Sunday, September 22, 2013

Auto Glass and Infrared Photography

I was on the Huron Parkway bridge waiting for the traffic light to change when I noticed some interesting clouds in the distance. The infrared camera (standard 720 nm conversion) with a 20 mm wide angle lens was on the seat beside me so I popped off the lens cap and shot a few frames at f/8 with matrix metering and auto focus. I did not use the viewfinder or LiveView because the camera was in front of my chin and pointed toward the left window of the car.   

Oops moment. Shooting IR photo through auto glass.
When I looked at the frames, I noticed that the side window was only partially down and the view through the window portion was exceedingly dark. It was one of those duh! – slap yourself on the forehead - moments. This experiment reminded me to lower the window completely because auto glass is treated to block infrared in order to reduce the heat load in the vehicle.
According to the U.S. Department of Energy, some 230 million vehicles in the U.S. consume 7 billion gallons of gas annually to power air conditioning (AC). By reflecting the sun’s heat and maintaining a cooler cabin temperature, IR reflective glass reduces AC power consumption up to 20 percent, increase miles-per-gallon by up to 5 percent, and lower emissions. By the 2014 model year, all new cars and trucks sold in California must have infrared-reflective glass under the California Greenhouse Gas Emission Reduction directive.

Information published by the Guardian Industries Corp. (Auburn Hills, Michigan, USA) indicates that IR reflective films block about 85% of the near IR light (about 3 f/stops) while reducing the visible light (what your meter sees) by 25% (half a stop). Grey tinted windows will reduce the visible light a little more. This means that the IR photographer who uses an IR-converted SLR camera will need to add at least 3 EVs of exposure compensation when shooting through auto glass. It also means that there will be about 3 stops less IR light in the vehicle when photographing interior objects with the windows closed. IR-converted mirrorless cameras will not have this difficulty because these cameras meter what the sensor sees.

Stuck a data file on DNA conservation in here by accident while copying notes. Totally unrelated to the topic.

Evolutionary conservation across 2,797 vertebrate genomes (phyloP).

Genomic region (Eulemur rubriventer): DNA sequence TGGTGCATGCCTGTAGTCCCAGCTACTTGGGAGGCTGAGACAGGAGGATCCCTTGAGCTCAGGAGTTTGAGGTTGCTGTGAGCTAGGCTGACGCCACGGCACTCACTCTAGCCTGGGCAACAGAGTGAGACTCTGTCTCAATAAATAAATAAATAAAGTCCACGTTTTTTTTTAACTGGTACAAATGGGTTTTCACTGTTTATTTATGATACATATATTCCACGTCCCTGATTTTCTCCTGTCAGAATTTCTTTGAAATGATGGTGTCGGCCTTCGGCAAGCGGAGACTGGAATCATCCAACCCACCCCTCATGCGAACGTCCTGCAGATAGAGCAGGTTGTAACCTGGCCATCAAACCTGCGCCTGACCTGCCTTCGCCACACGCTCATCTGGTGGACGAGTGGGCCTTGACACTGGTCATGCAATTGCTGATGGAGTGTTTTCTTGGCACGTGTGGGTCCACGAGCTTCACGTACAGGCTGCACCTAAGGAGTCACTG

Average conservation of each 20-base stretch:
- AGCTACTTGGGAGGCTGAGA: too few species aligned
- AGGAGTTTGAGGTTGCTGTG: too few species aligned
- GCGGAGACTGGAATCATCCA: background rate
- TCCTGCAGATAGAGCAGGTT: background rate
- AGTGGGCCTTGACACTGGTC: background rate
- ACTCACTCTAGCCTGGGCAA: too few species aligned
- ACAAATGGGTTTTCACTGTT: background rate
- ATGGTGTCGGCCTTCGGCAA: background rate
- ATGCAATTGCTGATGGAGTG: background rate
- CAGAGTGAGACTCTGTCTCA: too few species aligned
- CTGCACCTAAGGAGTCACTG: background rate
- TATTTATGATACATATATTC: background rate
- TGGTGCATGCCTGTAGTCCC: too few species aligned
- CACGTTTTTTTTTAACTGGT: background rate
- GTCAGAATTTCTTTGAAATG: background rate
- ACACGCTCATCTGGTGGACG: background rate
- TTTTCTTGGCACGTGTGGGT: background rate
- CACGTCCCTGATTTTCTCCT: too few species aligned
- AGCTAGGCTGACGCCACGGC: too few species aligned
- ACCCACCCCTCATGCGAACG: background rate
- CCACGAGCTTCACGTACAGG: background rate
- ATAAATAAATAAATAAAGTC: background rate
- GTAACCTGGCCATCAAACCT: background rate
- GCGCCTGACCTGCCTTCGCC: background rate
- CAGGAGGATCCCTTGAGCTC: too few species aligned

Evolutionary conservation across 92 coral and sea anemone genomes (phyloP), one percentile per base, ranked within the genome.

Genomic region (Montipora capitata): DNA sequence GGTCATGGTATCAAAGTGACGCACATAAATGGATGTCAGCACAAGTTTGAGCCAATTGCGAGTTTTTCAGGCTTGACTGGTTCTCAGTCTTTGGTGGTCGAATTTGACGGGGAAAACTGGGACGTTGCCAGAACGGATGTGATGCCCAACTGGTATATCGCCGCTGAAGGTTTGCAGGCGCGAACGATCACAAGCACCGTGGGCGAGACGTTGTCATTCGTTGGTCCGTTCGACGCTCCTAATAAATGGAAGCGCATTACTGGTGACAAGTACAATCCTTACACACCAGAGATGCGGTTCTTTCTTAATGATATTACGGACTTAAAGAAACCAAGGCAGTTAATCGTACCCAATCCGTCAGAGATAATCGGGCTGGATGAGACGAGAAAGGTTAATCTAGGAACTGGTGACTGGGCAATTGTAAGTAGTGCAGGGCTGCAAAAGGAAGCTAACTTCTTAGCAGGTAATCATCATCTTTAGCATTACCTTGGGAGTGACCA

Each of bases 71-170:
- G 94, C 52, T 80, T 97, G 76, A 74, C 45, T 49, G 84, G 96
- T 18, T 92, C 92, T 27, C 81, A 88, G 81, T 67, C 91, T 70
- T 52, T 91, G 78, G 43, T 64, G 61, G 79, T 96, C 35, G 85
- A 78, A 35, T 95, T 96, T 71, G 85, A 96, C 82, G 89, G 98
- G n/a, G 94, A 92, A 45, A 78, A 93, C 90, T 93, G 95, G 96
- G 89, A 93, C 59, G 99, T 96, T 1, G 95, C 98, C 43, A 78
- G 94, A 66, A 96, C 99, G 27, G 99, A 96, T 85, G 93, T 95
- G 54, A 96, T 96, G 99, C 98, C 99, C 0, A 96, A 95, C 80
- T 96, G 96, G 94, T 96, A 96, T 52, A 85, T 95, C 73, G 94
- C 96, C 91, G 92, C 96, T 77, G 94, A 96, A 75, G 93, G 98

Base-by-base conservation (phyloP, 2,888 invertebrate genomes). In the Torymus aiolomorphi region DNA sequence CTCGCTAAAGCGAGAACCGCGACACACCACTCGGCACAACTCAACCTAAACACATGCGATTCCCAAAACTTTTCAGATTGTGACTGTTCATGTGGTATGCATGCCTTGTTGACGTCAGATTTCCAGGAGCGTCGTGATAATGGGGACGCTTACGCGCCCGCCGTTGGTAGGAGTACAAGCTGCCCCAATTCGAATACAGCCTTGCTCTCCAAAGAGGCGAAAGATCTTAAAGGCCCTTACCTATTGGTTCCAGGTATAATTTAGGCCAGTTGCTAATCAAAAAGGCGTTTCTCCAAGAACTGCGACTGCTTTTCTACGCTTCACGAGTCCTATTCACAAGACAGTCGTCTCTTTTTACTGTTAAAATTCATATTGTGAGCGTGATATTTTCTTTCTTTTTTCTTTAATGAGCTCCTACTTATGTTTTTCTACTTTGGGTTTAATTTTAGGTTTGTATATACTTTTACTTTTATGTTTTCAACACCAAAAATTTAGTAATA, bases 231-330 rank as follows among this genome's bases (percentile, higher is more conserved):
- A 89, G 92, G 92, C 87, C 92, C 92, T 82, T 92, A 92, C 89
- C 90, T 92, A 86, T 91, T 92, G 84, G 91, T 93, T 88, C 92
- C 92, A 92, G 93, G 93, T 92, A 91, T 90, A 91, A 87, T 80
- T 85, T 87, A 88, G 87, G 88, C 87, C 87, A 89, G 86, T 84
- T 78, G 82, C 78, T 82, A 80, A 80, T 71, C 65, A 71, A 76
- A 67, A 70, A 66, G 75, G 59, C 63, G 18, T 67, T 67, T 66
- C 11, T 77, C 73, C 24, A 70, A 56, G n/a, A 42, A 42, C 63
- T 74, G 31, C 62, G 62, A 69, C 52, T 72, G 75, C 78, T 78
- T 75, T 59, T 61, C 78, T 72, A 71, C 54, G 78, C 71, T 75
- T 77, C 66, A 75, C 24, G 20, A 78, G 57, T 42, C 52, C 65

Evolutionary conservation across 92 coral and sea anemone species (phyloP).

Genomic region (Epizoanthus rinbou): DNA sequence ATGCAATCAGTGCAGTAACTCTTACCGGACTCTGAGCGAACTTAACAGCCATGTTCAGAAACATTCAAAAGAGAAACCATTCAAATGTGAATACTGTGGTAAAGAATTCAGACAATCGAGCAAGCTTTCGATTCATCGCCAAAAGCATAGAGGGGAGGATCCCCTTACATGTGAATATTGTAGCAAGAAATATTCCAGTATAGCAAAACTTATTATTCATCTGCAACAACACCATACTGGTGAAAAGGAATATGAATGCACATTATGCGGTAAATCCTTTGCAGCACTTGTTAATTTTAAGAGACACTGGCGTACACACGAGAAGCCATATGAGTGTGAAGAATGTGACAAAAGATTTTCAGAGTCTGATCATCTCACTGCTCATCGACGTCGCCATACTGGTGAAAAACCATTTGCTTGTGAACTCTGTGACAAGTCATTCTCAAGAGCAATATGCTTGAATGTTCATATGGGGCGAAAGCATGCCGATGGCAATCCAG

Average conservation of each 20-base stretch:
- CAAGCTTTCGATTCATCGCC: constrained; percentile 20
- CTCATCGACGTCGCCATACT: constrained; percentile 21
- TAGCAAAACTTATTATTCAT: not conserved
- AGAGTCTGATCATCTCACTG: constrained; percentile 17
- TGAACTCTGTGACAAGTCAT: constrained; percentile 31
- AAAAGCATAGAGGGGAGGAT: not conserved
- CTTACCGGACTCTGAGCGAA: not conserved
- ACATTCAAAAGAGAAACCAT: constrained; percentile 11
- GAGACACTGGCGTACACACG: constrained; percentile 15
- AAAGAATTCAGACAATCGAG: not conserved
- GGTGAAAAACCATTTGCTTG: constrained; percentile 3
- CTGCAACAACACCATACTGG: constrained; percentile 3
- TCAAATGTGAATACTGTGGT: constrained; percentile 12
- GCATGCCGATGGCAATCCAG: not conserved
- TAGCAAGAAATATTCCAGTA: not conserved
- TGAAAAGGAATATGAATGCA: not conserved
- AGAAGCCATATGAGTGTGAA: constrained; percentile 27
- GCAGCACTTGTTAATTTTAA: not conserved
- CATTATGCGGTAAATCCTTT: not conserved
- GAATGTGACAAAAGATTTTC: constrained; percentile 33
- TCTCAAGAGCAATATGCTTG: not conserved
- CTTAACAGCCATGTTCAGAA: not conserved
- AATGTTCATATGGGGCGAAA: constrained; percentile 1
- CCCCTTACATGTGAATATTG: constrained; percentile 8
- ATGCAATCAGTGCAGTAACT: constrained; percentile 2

The selective nature of the auto glass filtering – passing visible light and blocking IR – made me curious about the performance of the 590nm (SuperColor) conversion. The SuperColor IR filter passes some yellow, orange-yellow, and red visible light in addition to the IR wavelengths. To find out more, I took photographs through the partially lowered side window of a car (this time on purpose) towards a large photographic reflector. The reflector minimized any changes in luminosity due to the scene beyond the window (i.e., bright sky and dark foreground). All shots used a 20mm lens at f/8, with matrix metering, and focusing on the edge of the window. EV compensation was adjusted for each camera to balance the luminance values in the histogram. Cameras were placed on a tripod to assure the same field of view. My friend Vicki was kind enough to hold the reflector for me.

Effect of auto glass with different IR camreras
Effect of auto glass and different camera conversions
The composite photo shows the images captured with an unconverted D90 (VIS), a SuperColor (590) converted D90, standard infrared (720) converted D90, and a D90 with the deep infrared conversion (830). The visible light photograph shows very little darkening of the scene when viewing through the auto glass. The other images show significant darkening of the scene in the auto glass portions. While it is difficult to quantify the amount of near IR blockage, my visual assessment suggests that the 590 nm SuperColor conversion had the least IR attenuation of the three IR cameras and the 830nm deep infrared camera had the most.

Shooting IR photographs through auto glass will result require significant EV adjustments before one can obtain an acceptable photograph. This could be an advantage in extremely bright situations and when additional contrast is needed.


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